Oregon News & Analysis

  • Use of past pay to set starting pay is 'factor other than sex'

    Many women, supported by the Equal Employment Opportunity Commission (EEOC), contend that employers perpetuate pay discrimination when they use a new hire's pay history to set starting pay. But when recently asked to consider the issue once again, the 9th Circuit reaffirmed its earlier position that past pay history can be a "factor other than sex" that provides an exception to the requirements of the federal Equal Pay Act (EPA).

  • Cleaning out the office? Don't throw out old applications

    There is often confusion among employers regarding the legal requirements for retaining employee files and other employment records. Federal and state laws govern how long records must be kept, which depends on many factors, including the type of record and the size of the employer.

  • With HR's help, employee network groups can improve retention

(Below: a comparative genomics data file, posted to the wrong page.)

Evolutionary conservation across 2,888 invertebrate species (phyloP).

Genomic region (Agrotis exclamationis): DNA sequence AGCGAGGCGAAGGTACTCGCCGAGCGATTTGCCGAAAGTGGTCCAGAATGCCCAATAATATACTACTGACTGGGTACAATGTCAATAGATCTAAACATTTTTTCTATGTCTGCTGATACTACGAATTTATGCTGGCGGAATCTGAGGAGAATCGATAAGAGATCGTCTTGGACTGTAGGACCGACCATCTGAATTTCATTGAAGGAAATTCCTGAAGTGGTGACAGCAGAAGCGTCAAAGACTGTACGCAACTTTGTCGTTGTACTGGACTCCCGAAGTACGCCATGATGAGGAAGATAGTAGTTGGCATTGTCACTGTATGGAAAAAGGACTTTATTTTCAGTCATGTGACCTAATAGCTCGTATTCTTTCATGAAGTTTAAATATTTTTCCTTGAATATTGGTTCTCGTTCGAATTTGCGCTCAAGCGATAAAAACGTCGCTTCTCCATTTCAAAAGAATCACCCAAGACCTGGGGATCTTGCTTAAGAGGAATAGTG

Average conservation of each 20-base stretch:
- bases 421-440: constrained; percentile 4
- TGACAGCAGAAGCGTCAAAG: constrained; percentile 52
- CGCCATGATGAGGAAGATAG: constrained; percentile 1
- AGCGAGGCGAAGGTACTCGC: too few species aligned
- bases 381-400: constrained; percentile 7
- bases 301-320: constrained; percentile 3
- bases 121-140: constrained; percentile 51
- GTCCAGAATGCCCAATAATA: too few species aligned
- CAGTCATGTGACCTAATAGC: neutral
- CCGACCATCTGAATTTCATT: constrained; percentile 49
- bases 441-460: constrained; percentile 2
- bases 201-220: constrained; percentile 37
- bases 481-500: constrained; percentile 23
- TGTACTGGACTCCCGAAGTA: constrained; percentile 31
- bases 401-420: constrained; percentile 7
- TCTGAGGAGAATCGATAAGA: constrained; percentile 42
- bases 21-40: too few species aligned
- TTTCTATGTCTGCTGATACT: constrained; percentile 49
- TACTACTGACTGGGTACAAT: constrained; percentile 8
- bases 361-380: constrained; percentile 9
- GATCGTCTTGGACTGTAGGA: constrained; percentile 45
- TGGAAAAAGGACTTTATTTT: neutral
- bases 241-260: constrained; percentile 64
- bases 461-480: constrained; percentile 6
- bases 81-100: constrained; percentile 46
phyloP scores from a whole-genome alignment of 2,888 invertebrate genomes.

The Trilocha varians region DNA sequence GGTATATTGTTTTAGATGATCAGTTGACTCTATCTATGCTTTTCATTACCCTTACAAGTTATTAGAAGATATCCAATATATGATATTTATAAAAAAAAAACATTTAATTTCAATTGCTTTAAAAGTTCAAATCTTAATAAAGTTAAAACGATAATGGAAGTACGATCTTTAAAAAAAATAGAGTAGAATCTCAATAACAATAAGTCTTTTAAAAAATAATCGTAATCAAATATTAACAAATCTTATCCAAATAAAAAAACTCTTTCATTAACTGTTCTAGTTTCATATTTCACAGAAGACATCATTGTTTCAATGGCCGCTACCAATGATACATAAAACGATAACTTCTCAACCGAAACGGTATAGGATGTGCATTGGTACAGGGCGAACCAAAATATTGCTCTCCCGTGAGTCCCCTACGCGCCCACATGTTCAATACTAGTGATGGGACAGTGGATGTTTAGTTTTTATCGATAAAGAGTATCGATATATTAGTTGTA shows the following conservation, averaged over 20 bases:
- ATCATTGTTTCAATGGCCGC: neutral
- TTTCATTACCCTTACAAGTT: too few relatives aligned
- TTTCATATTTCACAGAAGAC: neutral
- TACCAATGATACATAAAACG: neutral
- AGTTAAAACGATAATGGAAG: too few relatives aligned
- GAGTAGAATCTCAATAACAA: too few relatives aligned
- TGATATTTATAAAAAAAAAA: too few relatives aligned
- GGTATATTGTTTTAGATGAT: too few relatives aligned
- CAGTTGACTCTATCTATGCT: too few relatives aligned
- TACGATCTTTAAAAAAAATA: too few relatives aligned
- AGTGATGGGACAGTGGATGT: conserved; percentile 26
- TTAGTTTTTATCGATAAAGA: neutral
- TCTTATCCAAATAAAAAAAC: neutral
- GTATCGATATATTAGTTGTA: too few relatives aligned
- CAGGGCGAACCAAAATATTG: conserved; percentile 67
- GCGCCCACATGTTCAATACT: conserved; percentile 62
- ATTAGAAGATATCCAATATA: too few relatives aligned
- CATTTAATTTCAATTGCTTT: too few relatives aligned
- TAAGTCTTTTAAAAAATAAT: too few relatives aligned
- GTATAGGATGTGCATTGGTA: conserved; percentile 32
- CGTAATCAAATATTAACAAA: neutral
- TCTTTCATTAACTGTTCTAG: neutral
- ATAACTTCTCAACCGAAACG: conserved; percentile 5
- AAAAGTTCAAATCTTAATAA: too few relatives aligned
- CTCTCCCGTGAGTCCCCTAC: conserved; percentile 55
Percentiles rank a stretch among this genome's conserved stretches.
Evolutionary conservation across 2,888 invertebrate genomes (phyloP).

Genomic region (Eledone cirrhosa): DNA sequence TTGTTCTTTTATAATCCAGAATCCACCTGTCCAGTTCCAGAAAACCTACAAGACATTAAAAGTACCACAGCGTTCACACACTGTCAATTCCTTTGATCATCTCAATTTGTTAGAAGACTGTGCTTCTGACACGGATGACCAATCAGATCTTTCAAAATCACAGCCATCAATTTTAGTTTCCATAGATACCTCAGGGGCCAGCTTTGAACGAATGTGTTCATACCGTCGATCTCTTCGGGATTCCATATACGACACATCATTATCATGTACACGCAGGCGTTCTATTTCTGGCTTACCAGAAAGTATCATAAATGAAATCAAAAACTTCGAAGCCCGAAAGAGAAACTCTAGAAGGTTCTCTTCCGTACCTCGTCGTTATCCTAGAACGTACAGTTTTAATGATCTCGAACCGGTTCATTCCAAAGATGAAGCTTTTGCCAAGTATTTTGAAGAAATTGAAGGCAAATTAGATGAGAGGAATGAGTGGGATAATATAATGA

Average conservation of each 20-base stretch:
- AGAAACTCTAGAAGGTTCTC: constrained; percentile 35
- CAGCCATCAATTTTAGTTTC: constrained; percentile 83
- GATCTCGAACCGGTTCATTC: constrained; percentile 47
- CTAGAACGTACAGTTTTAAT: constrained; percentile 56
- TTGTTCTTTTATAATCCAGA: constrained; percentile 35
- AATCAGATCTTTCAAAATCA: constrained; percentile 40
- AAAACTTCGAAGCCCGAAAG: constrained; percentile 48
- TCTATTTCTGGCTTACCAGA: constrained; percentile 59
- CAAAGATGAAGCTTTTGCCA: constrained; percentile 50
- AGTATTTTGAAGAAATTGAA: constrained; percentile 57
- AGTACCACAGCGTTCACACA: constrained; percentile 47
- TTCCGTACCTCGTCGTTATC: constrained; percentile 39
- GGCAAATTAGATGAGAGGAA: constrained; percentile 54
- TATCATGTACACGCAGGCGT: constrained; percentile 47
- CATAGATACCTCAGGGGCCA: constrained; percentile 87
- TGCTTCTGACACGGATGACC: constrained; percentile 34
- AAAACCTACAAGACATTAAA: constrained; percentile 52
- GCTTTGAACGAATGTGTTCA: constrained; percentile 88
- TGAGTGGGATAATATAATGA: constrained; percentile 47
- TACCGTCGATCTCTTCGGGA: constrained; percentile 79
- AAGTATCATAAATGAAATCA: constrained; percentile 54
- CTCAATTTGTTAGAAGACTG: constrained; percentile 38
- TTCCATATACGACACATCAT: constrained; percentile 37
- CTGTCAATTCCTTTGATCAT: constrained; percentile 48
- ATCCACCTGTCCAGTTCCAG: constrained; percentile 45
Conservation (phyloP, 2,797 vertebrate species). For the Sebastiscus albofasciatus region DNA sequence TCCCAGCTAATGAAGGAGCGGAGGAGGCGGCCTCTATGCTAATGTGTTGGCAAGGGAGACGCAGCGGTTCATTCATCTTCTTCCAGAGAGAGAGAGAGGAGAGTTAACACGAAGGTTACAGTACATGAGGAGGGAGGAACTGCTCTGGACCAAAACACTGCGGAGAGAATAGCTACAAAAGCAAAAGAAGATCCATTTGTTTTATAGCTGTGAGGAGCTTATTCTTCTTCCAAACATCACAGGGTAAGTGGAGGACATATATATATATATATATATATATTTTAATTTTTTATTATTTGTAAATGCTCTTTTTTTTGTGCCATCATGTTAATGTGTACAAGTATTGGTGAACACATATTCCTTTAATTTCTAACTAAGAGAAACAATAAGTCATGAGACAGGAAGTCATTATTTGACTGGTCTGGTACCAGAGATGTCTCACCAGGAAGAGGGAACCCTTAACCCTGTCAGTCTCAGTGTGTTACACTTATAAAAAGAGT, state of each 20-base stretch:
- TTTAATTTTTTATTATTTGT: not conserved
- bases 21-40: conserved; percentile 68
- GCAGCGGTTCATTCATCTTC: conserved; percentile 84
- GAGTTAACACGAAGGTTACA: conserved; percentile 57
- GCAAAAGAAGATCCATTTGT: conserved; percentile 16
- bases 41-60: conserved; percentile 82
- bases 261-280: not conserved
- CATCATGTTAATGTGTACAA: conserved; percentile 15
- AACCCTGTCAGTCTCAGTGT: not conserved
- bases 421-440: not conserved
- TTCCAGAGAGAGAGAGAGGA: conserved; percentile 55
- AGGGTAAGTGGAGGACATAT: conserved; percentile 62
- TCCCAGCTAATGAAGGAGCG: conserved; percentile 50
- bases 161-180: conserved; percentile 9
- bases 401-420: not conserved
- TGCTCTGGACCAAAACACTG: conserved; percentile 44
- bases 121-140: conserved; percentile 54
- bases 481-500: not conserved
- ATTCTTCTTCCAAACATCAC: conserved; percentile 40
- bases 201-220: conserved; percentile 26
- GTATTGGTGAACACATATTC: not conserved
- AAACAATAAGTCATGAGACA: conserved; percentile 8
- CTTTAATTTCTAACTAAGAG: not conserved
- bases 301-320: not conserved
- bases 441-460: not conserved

From the employer's perspective, employee network groups can boost engagement and retention—or they can create divisiveness. To ensure the former, employers need to be involved from the start.

  • Trump's parental leave plan likely will leave employers footing bill

    President Donald Trump's latest budget proposal calls for six weeks' paid leave for new parents. And while the employee wage replacement that comes with the leave would be paid out by states, experts say states will have to draw at least some of the funding from businesses.

  • 9th Circuit rescues popular garbage man's claims from the trash

    When a waste company fired a long-serving and well-liked garbage truck driver, the community rallied to his support. The employer agreed to bring him back to work, but it then fired him again when he didn't provide a work authorization document within three days of rehire. A panel of the U.S. 9th Circuit Court of Appeals (whose rulings apply to all Oregon employers) recently found the employer's claimed reason for the discharge not to be legitimate and allowed the driver to proceed with claims of age discrimination and retaliation.